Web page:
Share
Explore BrainMass

Explore BrainMass

Differential Stress

What can result from differential stress other than flat rocks and what ways does water play a role in the metamorphic process?

Solution This solution is FREE courtesy of BrainMass!

Please see response below. I also attached an excellent resource on metamorphism, including diagrams for illustrative purposes.

RESPONSE:

1. What can result from differential stress other than flat rocks?

Definitions:

Stress: is the force acted on per unit of surface area, SI unit = Newton/m2=Pascal.

Uniform stress: is a condition in which the stress is equal in all.

Differential stress: is when stress is not equal in all directions. When these forces come from differential stress, it causes rocks to either stretch, squeeze or cause slippage and translation depending on the kind of differential stress that occurs.

For example, there are three kinds of differential stress, which have different results:

1. Tensional Stress: Stretches Rocks
2. Compressional Stress: Squeezes rocks
3. Shear Stress: Causes slippage and translation (http://www.gl.ntu.edu.tw/file/course/gst4_9.ppt).

In fact, tectonics forces continuously squeeze, stretch, bend, and break rock in the lithosphere. The source of energy is the Earth's heat, which is transformed into to mechanical energy (http://www.gl.ntu.edu.tw/file/course/gst4_9.ppt).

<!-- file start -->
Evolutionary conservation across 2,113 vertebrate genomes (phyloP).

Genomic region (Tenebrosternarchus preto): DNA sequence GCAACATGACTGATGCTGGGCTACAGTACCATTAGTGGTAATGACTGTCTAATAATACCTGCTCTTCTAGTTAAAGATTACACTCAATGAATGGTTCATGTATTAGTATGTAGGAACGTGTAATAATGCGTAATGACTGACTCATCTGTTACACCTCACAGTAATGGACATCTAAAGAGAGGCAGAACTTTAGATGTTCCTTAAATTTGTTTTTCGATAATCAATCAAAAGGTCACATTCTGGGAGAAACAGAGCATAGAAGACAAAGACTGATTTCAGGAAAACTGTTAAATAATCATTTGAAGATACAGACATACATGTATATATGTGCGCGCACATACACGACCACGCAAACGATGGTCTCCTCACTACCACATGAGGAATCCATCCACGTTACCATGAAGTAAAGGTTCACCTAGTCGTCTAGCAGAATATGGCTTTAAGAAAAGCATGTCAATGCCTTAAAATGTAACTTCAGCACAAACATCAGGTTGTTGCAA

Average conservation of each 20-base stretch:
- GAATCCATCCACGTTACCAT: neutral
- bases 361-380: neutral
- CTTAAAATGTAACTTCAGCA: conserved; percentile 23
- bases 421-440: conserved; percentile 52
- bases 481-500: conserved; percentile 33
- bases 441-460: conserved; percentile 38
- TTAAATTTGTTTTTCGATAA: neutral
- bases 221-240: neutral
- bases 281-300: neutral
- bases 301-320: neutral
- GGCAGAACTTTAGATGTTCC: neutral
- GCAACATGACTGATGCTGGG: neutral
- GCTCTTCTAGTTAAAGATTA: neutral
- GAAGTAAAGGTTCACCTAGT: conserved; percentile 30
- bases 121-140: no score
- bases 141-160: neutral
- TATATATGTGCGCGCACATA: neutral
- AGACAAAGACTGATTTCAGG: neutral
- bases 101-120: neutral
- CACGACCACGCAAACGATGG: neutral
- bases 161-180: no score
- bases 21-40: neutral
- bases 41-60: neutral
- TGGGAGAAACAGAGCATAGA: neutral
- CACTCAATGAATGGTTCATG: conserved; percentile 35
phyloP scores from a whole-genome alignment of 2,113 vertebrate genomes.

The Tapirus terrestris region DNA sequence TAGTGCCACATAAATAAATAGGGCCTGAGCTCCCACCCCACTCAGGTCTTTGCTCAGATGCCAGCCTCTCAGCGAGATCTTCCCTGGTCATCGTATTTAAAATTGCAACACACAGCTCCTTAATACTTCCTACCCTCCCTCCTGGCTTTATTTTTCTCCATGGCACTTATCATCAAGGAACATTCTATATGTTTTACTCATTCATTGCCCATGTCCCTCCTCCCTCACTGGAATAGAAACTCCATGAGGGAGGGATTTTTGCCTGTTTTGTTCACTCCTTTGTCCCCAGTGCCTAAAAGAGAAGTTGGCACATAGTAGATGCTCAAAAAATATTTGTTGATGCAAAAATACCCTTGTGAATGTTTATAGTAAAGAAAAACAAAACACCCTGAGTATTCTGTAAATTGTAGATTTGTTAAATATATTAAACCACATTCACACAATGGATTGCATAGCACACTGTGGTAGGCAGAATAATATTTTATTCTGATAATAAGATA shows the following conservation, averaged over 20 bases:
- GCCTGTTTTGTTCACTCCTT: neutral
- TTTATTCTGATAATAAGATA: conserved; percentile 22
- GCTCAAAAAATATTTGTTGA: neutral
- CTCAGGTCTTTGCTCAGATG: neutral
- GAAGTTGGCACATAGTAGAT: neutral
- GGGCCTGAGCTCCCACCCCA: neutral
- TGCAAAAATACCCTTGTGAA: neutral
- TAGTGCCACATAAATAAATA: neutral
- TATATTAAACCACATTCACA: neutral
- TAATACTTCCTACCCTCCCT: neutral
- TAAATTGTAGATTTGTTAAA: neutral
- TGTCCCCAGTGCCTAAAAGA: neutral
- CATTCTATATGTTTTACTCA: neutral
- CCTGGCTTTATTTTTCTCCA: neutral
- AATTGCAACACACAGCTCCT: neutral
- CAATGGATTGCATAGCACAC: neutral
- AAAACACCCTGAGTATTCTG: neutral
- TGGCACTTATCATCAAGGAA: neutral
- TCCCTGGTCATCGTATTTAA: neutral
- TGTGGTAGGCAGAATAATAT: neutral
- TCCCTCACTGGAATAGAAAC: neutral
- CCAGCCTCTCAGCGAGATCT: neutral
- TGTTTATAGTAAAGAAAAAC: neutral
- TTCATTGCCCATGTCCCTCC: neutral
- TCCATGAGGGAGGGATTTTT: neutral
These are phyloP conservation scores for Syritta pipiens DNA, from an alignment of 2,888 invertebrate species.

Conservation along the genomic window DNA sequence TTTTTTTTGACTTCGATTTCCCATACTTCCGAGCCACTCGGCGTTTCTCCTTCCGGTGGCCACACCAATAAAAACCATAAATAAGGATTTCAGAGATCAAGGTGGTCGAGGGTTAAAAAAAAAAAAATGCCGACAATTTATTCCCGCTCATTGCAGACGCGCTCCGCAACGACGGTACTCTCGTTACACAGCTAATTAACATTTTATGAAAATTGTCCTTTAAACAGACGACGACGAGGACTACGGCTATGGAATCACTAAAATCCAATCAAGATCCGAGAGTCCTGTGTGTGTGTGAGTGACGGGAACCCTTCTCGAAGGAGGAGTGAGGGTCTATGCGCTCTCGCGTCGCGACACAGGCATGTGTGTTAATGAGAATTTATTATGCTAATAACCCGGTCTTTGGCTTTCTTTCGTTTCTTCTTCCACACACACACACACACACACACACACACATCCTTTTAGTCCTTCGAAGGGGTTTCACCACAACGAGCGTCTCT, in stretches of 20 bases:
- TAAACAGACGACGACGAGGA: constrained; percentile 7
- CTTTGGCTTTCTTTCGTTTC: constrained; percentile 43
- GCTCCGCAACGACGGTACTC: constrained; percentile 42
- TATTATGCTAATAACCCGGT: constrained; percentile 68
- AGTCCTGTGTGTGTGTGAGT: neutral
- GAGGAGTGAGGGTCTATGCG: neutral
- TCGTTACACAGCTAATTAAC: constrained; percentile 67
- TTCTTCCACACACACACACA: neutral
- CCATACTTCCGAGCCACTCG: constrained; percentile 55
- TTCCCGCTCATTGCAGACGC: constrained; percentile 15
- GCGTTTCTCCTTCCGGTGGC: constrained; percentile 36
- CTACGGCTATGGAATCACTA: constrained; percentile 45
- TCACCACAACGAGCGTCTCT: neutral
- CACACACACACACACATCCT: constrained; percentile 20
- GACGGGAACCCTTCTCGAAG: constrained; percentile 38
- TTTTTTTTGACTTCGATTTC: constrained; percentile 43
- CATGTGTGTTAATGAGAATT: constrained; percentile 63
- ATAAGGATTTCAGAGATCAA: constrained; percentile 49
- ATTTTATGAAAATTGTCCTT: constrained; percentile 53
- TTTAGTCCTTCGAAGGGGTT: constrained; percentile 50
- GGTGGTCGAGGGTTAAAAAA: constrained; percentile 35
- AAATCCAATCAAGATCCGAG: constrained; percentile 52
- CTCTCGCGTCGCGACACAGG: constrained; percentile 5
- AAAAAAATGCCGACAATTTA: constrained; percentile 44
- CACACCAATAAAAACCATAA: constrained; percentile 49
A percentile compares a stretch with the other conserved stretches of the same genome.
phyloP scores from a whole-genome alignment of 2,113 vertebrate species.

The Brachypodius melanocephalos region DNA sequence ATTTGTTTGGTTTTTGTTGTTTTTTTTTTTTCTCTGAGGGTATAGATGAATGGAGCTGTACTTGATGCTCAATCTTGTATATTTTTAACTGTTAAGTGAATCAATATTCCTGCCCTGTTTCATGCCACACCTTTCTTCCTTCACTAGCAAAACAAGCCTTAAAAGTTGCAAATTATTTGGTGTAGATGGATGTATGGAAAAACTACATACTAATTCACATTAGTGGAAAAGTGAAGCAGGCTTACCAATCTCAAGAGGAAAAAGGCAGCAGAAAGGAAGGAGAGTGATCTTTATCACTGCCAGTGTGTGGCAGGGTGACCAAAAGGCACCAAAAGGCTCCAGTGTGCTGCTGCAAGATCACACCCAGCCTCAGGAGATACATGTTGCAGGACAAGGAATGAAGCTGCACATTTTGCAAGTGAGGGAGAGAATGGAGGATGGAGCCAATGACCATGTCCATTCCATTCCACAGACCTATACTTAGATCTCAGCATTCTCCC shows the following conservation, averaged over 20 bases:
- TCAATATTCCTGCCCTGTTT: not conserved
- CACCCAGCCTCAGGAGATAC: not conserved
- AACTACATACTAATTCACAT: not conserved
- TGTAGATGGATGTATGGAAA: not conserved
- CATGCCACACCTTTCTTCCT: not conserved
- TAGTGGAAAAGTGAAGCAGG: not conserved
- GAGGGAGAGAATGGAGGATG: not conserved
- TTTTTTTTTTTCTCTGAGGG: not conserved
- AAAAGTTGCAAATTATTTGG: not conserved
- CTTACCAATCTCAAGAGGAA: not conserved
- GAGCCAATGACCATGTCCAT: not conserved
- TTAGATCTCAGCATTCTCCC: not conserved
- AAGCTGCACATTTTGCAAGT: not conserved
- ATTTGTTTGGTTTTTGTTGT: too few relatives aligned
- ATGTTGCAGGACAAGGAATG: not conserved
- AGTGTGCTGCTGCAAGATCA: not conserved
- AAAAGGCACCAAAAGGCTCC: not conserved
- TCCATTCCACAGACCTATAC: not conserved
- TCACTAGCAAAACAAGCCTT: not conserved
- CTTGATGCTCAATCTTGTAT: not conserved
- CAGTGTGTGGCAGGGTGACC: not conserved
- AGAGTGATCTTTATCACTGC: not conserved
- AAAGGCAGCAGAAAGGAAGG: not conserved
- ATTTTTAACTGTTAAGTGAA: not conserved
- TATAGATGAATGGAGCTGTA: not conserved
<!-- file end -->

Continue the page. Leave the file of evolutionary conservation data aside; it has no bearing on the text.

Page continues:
2. What ways does water play a role in the metamorphic process?

Metamorphic rock is the result of the transformation of a pre-existing rock type, the protolith, in a process called metamorphism, which means "change in form", derived from the Greek words meta, "change", and morphe, "form". The protolith is subjected to extreme heat (>150 degrees Celsius) and pressure causing profound physical and/or chemical change. The protolith (pre-existing rock) may be sedimentary rock, igneous rock or another older metamorphic rock.

Water plays a role in metamorphism.

1. Transports chemical involved in metamorphism

For example, metasomatism is the drastic change in the bulk chemical composition of a rock that often occurs during the process of metamorphism. It is due to the introduction of chemicals from other surrounding rocks. Water may transport these chemicals rapidly over great distances. Because of the role played by water, metamorphic rocks generally contain many elements that were absent from the original rock, and lack some that were originally present. Still, the introduction of new chemicals is not necessary for re-crystallization to occur (http://en.allexperts.com/q/Geology-1359/Sedimentory-metamorphic-rocks.htm)

2. Role in hydrothermal metamorphism

Hydrothermal metamorphism is the result of the interaction of a rock with a high-temperature fluid of variable composition. The difference in composition between existing rock and the invading fluid triggers a set of metamorphic and metasomatic reactions. The hydrothermal fluid may be magmatic (originate in an intruding magma), circulating groundwater, or ocean water. Convective circulation of water in the ocean floor basalts produces extensive hydrothermal metamorphism adjacent to spreading centers and other submarine volcanic areas. The pattern of this hydrothermal alteration is used as a guide in the search for deposits of valuable metal ores. (Also see more on hydrothermal metamorphism in the attached resource)

This is not exhaustive, but touches on the main points.

BEST OF LUCK!

Attachments